Diagnosis and Surgical Outcomes of Patients with Anomalous Left Coronary Artery from the Pulmonary Artery: A Single Taiwanese Medical Center Experience
Background: Anomalous left coronary artery from the pulmonary artery (ALCAPA), a very rare congenital cardiac anomaly, is associated with a high mortality rate among infants who are not diagnosed or treated in a timely manner. Surgical intervention with the reconstruction for a two-coronary-system circulation is the main treatment; however, there have been very few reported cases from Taiwan. In this study, we aim to describe the clinical manifestations, diagnostic methods, surgery types, and surgical outcomes in patients with ALCAPA from a single Taiwanese medical center.
Methods: We retrospectively reviewed patients diagnosed with ALCAPA who underwent surgery at our institution between January 2001 and October 2018. Clinical presentations, noninvasive and invasive study results, surgical methods, and postoperative follow-up results were assessed from medical records. Moreover, literature on this particular cardiovascular anomaly was reviewed.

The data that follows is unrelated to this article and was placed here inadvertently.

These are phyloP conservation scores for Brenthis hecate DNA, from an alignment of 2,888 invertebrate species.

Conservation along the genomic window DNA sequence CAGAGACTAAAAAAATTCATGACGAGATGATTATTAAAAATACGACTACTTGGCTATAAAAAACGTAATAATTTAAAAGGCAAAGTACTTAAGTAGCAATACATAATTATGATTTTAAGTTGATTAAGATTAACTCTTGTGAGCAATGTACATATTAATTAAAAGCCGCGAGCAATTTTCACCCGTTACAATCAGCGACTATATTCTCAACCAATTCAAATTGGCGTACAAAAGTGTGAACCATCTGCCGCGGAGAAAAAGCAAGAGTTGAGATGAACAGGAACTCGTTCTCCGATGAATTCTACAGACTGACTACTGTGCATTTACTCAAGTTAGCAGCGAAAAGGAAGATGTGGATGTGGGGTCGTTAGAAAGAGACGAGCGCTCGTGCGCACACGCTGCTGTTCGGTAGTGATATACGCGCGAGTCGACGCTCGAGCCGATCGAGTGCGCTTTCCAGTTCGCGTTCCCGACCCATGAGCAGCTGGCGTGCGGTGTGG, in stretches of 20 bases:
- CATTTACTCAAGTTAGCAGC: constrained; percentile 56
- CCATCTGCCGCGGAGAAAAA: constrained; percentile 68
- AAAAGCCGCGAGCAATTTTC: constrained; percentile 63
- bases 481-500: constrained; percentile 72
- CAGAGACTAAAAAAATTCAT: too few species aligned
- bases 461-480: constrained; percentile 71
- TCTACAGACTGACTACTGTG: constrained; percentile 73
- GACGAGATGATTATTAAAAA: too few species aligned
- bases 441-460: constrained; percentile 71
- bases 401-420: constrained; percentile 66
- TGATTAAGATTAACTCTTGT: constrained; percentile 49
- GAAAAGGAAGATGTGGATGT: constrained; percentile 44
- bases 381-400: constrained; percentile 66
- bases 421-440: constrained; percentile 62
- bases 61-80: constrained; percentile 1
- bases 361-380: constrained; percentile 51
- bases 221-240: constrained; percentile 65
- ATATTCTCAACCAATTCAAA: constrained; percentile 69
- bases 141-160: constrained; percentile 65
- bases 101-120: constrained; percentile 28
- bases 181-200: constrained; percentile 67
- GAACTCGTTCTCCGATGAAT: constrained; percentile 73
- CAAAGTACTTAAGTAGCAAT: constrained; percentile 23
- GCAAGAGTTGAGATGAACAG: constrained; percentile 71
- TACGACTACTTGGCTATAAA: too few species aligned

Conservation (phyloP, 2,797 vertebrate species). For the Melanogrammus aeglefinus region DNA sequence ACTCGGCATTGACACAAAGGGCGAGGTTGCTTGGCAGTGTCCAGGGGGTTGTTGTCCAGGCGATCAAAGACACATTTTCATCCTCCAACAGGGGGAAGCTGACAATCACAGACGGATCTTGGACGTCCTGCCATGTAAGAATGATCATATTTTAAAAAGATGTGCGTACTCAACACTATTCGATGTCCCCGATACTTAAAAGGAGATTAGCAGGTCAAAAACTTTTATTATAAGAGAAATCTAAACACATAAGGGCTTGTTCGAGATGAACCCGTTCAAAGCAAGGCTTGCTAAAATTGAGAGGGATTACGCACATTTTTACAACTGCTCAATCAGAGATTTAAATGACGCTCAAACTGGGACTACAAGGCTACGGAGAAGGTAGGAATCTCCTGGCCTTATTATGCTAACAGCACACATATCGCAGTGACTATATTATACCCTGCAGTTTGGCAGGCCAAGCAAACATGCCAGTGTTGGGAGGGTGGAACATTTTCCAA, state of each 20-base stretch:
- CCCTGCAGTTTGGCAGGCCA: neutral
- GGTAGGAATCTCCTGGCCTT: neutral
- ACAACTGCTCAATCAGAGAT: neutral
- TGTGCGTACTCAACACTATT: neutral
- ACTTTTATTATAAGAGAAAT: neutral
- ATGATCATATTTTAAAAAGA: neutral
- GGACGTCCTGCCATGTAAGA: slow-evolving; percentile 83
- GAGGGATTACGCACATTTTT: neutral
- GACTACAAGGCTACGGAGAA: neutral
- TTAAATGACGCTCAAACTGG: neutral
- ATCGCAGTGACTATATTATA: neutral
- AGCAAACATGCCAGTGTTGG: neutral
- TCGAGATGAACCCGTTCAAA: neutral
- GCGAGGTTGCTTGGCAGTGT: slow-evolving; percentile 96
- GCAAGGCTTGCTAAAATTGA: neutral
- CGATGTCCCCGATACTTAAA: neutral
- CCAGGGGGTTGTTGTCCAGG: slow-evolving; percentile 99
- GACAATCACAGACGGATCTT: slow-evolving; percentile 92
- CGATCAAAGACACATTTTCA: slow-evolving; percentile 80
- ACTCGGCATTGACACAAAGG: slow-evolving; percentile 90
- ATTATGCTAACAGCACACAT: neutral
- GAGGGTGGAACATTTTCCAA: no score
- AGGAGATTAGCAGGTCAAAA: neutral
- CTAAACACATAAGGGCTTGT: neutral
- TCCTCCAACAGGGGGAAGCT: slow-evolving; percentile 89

Results: The study included 6 patients (5 children and 1 adult). The diagnosis was confirmed using cardiac catheterization and coronary angiography in four patients and only echocardiography in two patients. All patients underwent surgical correction and survived. Four patients showed improvements in left ventricular function and mitral regurgitation (MR).
Conclusion: Early diagnosis and timely surgical intervention could avoid mortality regardless of the method of operation. ALCAPA can be definitively diagnosed using noninvasive echocardiography. Both left ventricular systolic function and mitral insufficiency could improve after the surgical intervention in pediatric patients. Repair or replacement of the mitral valve could be reserved for persistent MR complicated with congestive heart failure, particularly in patients who received the initial operation beyond infancy.
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